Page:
May’s Mysteries: The Secret of Dragonville is hard to like, and hard to dislike, if that makes any sense. The premise of the game is that you follow May and her brother, Tery, as they leave their home in Balloonville in, what else, a hot air balloon. Their enjoyable little jaunt is soon interrupted by stormy weather, which pitches the balloon pilot right out of the basket and over the edge. Soon afterward, May and Tery topple over as well.
May awakens outside the gates of Dragonville. Tery has left a note that he has gone on alone looking for help. May enters the town of Dragonville to find Tery. She begins her quest by talking with the locals (who strangely seem to have no children, nor do they like them).
Usually, any offer of help by one of these weird locals is presented in the form of a bribe and not a very nice one at that. The characters in question preface most of their interactions with something like, “Well, I don’t normally want to have anything to do with children, but if you can help me solve ‘X’ puzzle, I’ll provide you with a clue.” How’s that for a warm welcome?
Each interaction is normally the precursor to a puzzle. The puzzles tend to be mathematical in nature, arrange the pieces, or hidden object. The “cartoonish” graphics make spotting items in the hidden object scenes challenging at best.
If you are used to the rich and beautiful graphics of hidden object adventures such as the Dark Dimension or House of 1,000 Doors series, prepare yourself for very rudimentary “sketches.” More than once (after hitting that trusty “hint” button) I ended up exclaiming in annoyance, “THAT’S duct tape?!?”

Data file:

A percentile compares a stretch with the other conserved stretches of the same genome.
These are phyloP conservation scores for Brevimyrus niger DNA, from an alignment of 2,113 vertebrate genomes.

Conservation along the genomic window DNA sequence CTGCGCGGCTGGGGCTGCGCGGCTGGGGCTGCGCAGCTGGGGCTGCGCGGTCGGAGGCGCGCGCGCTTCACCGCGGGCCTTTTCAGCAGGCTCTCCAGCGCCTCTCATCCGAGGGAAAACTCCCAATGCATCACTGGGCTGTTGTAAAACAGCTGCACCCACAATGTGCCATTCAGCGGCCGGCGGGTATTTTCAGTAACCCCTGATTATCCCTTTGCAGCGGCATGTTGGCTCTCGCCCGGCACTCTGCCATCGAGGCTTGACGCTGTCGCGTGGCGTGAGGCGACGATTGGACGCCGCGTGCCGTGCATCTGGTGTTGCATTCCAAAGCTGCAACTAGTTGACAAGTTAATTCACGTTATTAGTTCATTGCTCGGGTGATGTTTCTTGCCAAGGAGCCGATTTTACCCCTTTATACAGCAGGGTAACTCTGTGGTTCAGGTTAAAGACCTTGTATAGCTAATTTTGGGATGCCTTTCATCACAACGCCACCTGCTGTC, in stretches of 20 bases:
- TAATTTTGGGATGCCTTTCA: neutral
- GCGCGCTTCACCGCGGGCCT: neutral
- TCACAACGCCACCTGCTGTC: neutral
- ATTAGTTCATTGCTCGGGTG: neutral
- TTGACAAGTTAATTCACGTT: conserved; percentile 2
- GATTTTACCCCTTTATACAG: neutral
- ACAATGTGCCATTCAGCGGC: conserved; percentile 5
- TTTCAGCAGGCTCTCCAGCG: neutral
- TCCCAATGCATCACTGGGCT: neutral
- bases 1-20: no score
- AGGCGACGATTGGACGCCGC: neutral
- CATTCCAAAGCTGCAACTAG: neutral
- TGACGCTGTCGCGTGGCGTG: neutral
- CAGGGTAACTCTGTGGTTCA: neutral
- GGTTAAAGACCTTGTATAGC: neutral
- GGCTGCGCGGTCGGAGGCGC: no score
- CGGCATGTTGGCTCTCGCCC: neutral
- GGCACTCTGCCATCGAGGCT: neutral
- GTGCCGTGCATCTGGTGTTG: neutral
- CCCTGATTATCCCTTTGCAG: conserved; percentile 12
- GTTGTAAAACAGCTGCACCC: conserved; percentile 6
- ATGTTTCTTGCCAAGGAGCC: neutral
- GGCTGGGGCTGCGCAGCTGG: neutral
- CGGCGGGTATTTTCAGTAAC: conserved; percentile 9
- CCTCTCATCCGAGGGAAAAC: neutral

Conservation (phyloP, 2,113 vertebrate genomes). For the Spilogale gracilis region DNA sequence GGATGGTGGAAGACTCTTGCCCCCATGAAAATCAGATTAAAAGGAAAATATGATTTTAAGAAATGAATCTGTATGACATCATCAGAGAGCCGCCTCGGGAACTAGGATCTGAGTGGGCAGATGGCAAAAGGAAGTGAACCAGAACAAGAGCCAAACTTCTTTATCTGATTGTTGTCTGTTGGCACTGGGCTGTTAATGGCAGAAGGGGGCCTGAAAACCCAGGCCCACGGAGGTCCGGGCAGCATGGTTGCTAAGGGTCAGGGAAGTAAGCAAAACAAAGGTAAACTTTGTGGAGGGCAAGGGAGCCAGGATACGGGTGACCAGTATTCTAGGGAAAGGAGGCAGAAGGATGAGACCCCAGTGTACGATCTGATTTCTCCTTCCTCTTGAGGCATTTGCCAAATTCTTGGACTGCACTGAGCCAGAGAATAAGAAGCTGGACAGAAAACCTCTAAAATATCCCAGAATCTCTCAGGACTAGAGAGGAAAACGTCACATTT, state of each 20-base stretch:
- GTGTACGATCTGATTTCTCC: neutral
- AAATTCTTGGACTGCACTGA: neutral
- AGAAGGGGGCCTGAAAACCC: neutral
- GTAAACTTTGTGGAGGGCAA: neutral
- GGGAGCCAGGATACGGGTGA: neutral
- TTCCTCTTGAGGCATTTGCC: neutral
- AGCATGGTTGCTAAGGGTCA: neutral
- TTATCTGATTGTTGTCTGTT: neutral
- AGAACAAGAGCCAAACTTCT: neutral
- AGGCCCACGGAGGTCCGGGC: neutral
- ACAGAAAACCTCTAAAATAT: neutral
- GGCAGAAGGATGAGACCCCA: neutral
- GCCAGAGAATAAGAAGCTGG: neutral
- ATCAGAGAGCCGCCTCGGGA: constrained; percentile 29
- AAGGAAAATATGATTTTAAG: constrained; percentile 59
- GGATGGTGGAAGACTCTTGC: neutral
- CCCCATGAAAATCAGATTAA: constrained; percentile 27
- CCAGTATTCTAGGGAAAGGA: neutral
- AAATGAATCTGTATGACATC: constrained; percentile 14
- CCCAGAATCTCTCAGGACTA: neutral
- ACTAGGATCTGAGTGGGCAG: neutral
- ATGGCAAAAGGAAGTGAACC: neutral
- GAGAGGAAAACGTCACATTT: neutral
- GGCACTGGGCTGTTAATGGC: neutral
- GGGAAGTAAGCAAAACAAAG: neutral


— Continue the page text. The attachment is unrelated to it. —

Other puzzles encountered within May’s Mysteries: The Secret of Dragonville simply seemed of the “pull an answer out of your, ahem, hat” variety. Shouldn’t there be some logic to a puzzle? Or at least some logical category of answer? I found myself randomly shouting, “Chicago! The square root of 7! Boric acid! Pink!”
Also, when puzzles launch they appear in a small “inset” type box, which wasn’t too easy for my eyes to see. I think the screen space could have been used to greater advantage with the puzzles. C’mon, folks, you’ve got plenty of real estate there… use it!
As for the dialogue, some of it is spoken and others are simply text exchanges within, yet another, inset box.
Yet, it is difficult to dislike the game. The story is sweet, once you get past the hateful townsfolk, and it’s really packed with puzzles, some 270+. I think this game is best for younger gamers. I could see my eight-year-old taking to this like a duck to water. She’d be happy to serve as May’s capable assistant as they race along to find Tery. I, however, am feeling more and more like a citizen of Dragonville.